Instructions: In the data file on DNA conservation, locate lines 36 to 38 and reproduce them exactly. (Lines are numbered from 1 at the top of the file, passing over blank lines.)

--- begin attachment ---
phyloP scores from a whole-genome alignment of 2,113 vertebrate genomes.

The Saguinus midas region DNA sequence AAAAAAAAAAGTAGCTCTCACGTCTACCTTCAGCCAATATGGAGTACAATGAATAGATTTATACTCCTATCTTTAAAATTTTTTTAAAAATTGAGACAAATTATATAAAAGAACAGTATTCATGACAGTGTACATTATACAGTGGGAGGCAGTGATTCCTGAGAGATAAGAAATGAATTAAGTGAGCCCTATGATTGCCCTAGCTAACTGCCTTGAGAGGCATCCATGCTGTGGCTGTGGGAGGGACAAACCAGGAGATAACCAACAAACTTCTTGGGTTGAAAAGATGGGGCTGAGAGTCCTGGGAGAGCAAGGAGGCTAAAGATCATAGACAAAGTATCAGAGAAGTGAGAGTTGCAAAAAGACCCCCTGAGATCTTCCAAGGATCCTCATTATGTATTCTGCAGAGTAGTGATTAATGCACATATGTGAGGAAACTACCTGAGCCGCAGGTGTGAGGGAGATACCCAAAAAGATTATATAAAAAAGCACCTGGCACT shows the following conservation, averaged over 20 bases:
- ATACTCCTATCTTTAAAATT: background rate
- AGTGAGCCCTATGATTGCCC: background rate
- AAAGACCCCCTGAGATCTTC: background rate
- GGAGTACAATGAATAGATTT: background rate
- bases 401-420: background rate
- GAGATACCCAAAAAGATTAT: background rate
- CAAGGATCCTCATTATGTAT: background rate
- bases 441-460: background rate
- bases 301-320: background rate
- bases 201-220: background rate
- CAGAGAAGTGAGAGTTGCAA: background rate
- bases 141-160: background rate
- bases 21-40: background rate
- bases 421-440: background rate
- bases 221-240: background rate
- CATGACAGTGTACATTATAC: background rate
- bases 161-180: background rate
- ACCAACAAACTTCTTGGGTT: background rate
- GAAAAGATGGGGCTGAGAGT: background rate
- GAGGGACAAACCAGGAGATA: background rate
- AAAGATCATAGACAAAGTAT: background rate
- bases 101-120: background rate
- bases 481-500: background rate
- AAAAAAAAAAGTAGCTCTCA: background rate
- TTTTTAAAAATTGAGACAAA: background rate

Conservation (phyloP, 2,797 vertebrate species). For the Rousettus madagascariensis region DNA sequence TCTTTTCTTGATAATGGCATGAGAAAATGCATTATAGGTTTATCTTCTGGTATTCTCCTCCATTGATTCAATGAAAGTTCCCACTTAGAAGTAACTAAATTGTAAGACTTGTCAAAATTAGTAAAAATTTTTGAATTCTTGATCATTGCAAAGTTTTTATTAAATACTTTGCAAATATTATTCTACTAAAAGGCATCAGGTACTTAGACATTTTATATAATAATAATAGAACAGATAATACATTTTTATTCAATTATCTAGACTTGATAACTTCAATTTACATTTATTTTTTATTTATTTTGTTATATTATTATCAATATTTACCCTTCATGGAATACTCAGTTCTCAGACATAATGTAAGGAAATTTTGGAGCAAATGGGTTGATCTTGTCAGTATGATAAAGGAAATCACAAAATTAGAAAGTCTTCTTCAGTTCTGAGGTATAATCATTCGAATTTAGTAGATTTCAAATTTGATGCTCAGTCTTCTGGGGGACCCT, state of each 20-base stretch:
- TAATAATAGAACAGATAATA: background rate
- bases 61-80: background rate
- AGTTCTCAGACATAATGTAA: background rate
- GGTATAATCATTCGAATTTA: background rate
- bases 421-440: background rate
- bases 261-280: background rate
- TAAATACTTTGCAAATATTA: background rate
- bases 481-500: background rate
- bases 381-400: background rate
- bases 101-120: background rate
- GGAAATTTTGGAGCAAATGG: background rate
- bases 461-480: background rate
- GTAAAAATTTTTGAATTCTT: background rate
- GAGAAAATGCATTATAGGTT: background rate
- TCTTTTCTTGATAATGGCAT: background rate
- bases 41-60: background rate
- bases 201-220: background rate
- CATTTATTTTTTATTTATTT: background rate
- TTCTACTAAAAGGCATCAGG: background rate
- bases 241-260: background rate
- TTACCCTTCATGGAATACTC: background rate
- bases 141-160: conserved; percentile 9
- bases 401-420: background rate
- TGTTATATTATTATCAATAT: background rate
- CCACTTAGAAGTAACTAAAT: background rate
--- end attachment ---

- bases 481-500: background rate
- bases 381-400: background rate
- bases 101-120: background rate